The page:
Scott Freeman, George Washington University
Pierre Gary Mathieu, National Coordination for Food Security (CNSA)
Doudou Pierre Festile, Acul-du-Nord Peasant Movement
Patrick Delatour, Historic Architect & former Minister of Tourism
Decentralization & De-concentration
Reporting from Clementine Andre and Julia Sinsky. Edited by Nicholas Johnson.
Within discussions of Haiti and its development, one concept is hard to avoid: The “Republic of Haiti” versus the “Republic of Port-au-Prince.” With both Haitian scholars and local Haitians, the distinction between the county of Haiti as a whole and that of simply Port-au-Prince is revealed time and time again, particularly within aid distribution. In the report Youn Vwa Pou Pap La and the Voices of Haiti’s Voiceless symposium, importance was placed on the need for the Haitian government to work towards decentralization and de-concentration.
Within Haiti, the workings of the government are centralized in Port-au-Prince, denying the majority of the population outside of the capital access to the government and its ministries. Before the US occupation of Haiti in 1915, Festile and Mathieu discussed how Haiti had autonomous provinces, each independent and capable of functioning on their own, but the US and the authoritarian leaders that followed preferred centralized power and control. Decentralization, as discussed by Festile, became critically important after the fall of Duvalier.
Even though decentralization is a part of the 1987 Haitian Constitution, Festile said that Haitian leaders—even if they enter their positions placing importance on decentralizing power throughout the country—become power-hungry and change their minds to keep the control in Port-au-Prince. De-concentration mirrors the idea of decentralization, but extends the idea to the need to move social services outside of the capital city and the surrounding regions. Festile, the director of multiple Haitian movements said, “Haiti will be decentralized when the peasants in the mountains get the services they need,” but currently most of its population must either travel to Port-au-Prince, or face life without many necessities like access to schooling, medical care, and electricity.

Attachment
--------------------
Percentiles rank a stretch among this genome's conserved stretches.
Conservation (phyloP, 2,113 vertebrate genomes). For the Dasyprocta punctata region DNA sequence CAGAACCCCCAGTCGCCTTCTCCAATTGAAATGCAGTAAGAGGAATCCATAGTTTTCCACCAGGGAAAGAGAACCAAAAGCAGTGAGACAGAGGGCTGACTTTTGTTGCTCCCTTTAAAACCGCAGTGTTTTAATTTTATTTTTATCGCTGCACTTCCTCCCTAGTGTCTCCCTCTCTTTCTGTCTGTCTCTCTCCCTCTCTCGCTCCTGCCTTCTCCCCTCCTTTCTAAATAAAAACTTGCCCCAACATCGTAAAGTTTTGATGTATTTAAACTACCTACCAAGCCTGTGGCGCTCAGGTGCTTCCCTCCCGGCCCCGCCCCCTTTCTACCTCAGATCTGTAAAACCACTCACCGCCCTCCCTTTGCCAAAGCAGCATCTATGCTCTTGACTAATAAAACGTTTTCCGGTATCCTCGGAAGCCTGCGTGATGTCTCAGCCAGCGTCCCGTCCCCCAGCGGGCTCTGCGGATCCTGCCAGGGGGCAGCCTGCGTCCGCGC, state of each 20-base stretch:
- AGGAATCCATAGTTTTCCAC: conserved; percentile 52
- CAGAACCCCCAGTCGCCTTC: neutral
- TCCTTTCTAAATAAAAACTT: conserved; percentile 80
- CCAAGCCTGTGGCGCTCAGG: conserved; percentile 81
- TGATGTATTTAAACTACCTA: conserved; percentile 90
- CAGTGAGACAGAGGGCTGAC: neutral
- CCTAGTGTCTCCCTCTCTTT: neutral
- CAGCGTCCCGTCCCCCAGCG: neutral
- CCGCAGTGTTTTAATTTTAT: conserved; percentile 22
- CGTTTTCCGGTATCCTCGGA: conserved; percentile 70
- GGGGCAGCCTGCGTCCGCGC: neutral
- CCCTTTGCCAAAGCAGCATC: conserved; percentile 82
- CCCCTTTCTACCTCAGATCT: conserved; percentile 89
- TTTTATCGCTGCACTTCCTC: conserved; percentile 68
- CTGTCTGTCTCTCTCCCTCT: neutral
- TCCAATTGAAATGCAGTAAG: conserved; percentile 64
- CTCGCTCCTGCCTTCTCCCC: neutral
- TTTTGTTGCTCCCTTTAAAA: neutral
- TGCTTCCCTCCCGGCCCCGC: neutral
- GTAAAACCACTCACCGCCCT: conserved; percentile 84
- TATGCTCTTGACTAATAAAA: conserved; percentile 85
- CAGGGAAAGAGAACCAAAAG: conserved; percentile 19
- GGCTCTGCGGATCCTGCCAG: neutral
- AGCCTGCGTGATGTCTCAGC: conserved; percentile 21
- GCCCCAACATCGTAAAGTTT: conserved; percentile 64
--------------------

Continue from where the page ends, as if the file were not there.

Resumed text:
While Festile’s discussion surrounded the basic needs of Haitian peasants and why decentralization and de-concentration are so important to them, Patrick Delatour, the former Minister of Tourism and a historical architect, described the two concepts in terms of the need to modernize three specific cities in Haiti in order to bring in more money, jobs, and tourists to the country. Delatour stated that he and Festile have “agreed to disagree” on many topics surrounding the country’s needs, but they both came from a place of hope and growth for the country. During his presentation, Delatour showed beautiful cityscapes designs of Cap Haitien, Jacmel, and an urbanized Port-au-Prince. He believes that with the help of a core of architects, the possibilities to renew three of Haiti’s key towns and ports would revitalize the country as a whole. After January 12, 2010, Delatour found that the key issues that needed to be addressed were: the need to solve the national transportation system, the reconstruction of devastated areas, preparation for hurricane season, urban reconstruction, and regional development. Although he noted that many people were rebuilding “aggressively,” they “do not take into consideration” building codes or the need for buildings resistant to natural disasters.
Pierre Gary Mathieu’s discussion revolved around his work with food security, believing that the diminished living conditions and the seesaw of Haitian GDP is why decentralization has not occurred. Drawing upon his organization’s data on food security and food sovereignty, Mathieu detailed how the peasants in the countryside struggle to meet basic needs, with many food aid programs falling short. Mathieu discussed how Hurricane Tomas, the 2010 earthquake, the cholera outbreak in October 2010, and the electoral crises both in 2010 and 2011 have had a negative impact on living conditions for both the city and the countryside.
The panelists focused on certain needs of the “voiceless”: access to medical care, government services, and food. Festile eloquently said that the further development of the country as a whole must come along with decentralization. He went further and claimed that because much of the aid is concentrated in Port-au-Prince, the idea that “Haiti is open for business” is not accurate, because what is being done is in Port-au-Prince, so the expression should be “Port-au-Prince is open for business.” The decentralization and de-concentration discussed by Mathieu and Festile was a call for greater attention to be paid for the voiceless peasants in the countryside. Festile said, “for Haiti to be decentralized, you need to stop regarding peasants like people on their own.” While Mathieu and Festile believe that Haiti needs to be reconstructed beginning with investment in the peasants and the poor, including aid distribution and agrarian reforms, Delatour spoke more of investment in the main ports and areas of business of Haiti in order to help the country as a whole grow and improve its centers of commerce and tourism.